Northern China Sets Modest Winter Pollution Reduction Target
Key cities in northern China have set a 4% reduction target for fine particulate air pollution during this year’s fall and winter season, according to an action plan released by the Ministry of Environment and Ecology (MEE) this week.
The plan, which applies to Beijing, Tianjin, and 26 cities in Hebei, Henan, Shanxi, and Shandong provinces for the period from October to March, crystalizes measures foreshadowed in August guidance which emphasized it would not pursue a “one-size-fits-all approach.”
The plan targets PM2.5, or particulate matter with a diameter of 2.5 micrometers or less. Such particles, which can enter the bloodstream and internal organs after they are inhaled, cause both acute and long-term damage to human health.
Colder months typically bring heavy smog and higher concentrations of PM2.5 to northern China as residents switch on heaters and coal-fired burners.
This year’s action plan sets pollution control requirements for industry, energy, and transportation, and includes “emergency management” measures to cope with severe pollution. The ministry will sort companies into three classes depending on how much they pollute and manage them accordingly, the Wednesday announcement said.
Enterprises that fail to meet emissions requirements, cannot control their emissions or fail to complete air pollution prevention measures on time will not be included in the classification system and will be subjected to the strictest production limits.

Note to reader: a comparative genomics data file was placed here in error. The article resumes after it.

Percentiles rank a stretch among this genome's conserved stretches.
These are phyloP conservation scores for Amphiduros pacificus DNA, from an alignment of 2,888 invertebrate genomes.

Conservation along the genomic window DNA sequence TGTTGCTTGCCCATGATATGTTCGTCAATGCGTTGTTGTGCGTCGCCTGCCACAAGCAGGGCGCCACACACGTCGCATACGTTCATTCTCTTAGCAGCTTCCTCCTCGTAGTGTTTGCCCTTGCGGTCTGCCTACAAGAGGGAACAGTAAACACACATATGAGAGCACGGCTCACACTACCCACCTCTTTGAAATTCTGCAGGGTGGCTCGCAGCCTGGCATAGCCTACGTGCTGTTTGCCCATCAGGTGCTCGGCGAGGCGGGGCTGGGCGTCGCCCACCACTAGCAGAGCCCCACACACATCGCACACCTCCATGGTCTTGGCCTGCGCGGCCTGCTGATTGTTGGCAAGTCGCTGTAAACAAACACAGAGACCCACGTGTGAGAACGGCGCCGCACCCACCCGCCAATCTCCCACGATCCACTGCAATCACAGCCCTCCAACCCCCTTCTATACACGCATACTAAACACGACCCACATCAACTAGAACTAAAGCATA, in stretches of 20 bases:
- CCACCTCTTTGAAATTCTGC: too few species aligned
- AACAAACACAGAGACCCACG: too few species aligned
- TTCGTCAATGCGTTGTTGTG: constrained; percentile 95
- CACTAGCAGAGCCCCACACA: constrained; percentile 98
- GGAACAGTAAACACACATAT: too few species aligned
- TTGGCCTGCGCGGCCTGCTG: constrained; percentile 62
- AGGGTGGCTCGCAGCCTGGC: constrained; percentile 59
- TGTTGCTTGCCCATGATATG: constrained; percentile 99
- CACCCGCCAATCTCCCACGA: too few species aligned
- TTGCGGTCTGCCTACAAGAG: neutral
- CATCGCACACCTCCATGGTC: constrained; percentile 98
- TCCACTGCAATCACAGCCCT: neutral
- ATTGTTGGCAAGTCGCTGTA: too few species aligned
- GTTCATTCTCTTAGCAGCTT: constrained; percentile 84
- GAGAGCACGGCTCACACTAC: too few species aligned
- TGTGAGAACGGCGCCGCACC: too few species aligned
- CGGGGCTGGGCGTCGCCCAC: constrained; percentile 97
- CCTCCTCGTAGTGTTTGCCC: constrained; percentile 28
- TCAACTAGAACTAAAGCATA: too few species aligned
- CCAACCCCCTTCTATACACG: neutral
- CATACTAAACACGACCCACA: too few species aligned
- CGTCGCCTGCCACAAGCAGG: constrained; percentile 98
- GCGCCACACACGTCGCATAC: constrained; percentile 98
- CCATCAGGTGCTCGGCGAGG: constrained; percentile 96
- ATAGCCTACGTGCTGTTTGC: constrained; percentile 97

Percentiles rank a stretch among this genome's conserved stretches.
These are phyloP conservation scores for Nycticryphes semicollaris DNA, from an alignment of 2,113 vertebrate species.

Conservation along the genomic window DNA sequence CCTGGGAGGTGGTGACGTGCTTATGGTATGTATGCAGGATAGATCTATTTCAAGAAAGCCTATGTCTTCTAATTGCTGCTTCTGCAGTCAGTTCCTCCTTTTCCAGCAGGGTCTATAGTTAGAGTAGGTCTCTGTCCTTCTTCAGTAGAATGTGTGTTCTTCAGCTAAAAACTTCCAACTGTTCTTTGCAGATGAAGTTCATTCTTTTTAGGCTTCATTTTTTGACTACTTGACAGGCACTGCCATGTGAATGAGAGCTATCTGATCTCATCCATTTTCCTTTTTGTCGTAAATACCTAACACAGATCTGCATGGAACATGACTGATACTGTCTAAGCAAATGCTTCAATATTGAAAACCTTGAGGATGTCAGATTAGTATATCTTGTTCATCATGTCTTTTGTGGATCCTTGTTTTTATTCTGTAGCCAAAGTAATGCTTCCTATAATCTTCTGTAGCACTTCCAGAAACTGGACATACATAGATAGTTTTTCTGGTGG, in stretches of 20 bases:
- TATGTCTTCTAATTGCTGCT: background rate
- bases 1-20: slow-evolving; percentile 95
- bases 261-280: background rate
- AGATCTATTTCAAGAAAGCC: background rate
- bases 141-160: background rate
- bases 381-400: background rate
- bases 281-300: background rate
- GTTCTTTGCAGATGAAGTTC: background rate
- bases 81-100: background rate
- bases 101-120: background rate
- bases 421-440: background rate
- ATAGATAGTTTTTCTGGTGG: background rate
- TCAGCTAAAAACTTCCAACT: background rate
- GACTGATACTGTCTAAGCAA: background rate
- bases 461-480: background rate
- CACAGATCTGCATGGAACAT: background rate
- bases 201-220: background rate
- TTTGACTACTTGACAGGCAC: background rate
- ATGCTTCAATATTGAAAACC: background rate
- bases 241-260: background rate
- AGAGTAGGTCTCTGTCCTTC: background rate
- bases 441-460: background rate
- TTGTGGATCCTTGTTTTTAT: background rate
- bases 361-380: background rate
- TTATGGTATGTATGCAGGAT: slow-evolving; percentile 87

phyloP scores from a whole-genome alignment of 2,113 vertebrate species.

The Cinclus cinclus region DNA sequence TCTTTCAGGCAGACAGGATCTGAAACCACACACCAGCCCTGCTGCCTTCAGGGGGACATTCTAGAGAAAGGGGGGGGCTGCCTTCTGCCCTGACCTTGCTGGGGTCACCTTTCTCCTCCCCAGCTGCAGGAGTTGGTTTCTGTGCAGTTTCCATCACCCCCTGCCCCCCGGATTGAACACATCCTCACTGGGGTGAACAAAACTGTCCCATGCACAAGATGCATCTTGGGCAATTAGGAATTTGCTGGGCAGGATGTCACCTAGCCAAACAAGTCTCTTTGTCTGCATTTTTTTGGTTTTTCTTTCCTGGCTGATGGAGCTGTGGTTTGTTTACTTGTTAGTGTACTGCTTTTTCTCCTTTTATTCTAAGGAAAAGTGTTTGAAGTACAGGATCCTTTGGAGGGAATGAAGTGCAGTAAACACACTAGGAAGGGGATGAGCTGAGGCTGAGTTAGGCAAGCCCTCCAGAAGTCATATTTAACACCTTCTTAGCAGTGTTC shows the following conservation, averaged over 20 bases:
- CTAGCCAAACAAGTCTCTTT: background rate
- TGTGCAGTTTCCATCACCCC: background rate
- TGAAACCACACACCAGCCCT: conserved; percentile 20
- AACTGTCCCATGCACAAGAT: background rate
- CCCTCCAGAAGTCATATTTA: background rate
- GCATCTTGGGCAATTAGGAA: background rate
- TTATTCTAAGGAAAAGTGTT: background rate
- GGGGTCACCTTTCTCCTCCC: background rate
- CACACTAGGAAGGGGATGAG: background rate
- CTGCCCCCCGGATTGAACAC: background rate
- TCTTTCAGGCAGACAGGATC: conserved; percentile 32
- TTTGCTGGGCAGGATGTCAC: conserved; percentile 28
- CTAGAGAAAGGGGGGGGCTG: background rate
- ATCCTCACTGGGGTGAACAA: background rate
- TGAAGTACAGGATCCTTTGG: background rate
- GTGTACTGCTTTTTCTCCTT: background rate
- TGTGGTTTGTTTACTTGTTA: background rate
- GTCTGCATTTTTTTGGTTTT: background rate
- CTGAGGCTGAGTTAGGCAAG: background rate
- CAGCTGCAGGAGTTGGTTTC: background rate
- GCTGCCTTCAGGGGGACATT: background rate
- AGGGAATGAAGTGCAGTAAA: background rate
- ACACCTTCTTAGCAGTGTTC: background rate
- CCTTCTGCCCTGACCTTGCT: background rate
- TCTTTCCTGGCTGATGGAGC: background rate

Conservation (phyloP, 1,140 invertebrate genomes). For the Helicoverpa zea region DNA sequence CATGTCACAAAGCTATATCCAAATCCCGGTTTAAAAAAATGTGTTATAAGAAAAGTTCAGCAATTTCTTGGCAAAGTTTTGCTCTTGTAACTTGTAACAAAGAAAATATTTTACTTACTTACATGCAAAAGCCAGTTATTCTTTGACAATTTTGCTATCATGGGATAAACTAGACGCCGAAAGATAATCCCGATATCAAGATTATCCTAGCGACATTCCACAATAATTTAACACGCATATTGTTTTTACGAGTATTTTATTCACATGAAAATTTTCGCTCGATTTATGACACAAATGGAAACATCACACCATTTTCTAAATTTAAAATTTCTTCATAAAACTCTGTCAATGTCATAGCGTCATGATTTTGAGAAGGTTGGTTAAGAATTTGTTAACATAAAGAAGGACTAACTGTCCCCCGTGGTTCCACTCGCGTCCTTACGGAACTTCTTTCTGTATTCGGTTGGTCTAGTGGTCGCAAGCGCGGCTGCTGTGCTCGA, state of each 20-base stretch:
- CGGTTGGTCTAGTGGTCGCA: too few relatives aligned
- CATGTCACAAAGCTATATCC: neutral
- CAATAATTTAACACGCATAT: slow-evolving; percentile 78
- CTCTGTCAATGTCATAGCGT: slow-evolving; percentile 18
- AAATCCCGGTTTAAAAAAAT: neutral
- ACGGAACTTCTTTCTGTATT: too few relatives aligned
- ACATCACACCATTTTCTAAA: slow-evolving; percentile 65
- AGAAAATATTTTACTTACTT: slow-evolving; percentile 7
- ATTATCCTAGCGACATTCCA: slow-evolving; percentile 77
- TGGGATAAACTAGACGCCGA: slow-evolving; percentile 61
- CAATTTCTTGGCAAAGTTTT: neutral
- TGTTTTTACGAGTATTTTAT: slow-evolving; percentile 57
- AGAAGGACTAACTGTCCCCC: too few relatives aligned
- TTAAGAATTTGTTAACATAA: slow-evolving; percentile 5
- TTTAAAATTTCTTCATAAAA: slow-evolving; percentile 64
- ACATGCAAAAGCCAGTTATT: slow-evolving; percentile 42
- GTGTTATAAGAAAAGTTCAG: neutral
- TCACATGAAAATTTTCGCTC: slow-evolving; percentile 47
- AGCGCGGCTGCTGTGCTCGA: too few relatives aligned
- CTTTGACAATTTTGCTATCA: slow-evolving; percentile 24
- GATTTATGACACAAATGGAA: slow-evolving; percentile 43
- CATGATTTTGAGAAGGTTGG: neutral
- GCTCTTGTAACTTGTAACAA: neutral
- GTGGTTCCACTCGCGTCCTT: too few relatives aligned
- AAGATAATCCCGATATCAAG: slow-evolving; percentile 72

The plan also requires Hebei, Shanxi, and Shandong to cut capacity in the steel, cement, iron, and coking industries, which are known for high emissions.
The 4% target would aim to cut the winter average to about 77 micrograms per cubic meter from last winter’s 82 micrograms — a relatively high base compared to the winter of 2017-2018, when the average was 78 micrograms.
China carried out a sweeping anti-pollution campaign in the winters of 2013 to 2017, during which local officials frequently ordered factories and even stores to shut down abruptly, disrupting local industry and daily life. The winter of 2017 to 2018 saw a significant drop in the concentration of PM2.5 pollutant particles, thanks to favorable weather patterns and blanket production curbs, but public anger over the curbs also grew.
However last year, the region missed its target of a 3% decrease. Between October 2018 and the end of March, the average PM2.5 concentration had increased 6.5% from a year before to 82 micrograms per cubic meter.
The Chinese government’s general target for PM2.5 pollution is a maximum annual average of 35 micrograms per cubic meter, three-and-a-half times higher than the World Health Organization’s safe level of 10 micrograms.
In September, MEE spokesperson Liu Youbin told reporters that cities that met their air pollution targets during the fall and winter period last year would be exempted from air quality improvement targets.
An official from MEE who was not identified in the official press release apparently told reporters on Oct. 17 that this year’s plan, the third action plan released by the ministry, is “firmly opposed” to the “one-size-fits-all” measures taken in previous years that required all high-emissions industries to shut down once they had reached a production quota.
In February, a comprehensive global review of the impact of air pollution on human health concluded that it damages most, if not all organs in the human body. Fine and ultrafine air pollution brings airborne poisons into direct contact with internal organs via the bloodstream, and can trigger inflammation responses when the body tries to fight the particles as though they are foreign bacteria or viruses.
The most damaging pollution appears to come from coal burning, the authors of the review concluded, finding so-called “toxic hitchhikers” — elements like arsenic, lead and cadmium, as well as compounds like sulfuric acid — can be picked up during the combustion process and be carried deep into the human lung on the surface of the particulate matter.
Contact reporter Ren Qiuyu (firstname.lastname@example.org)
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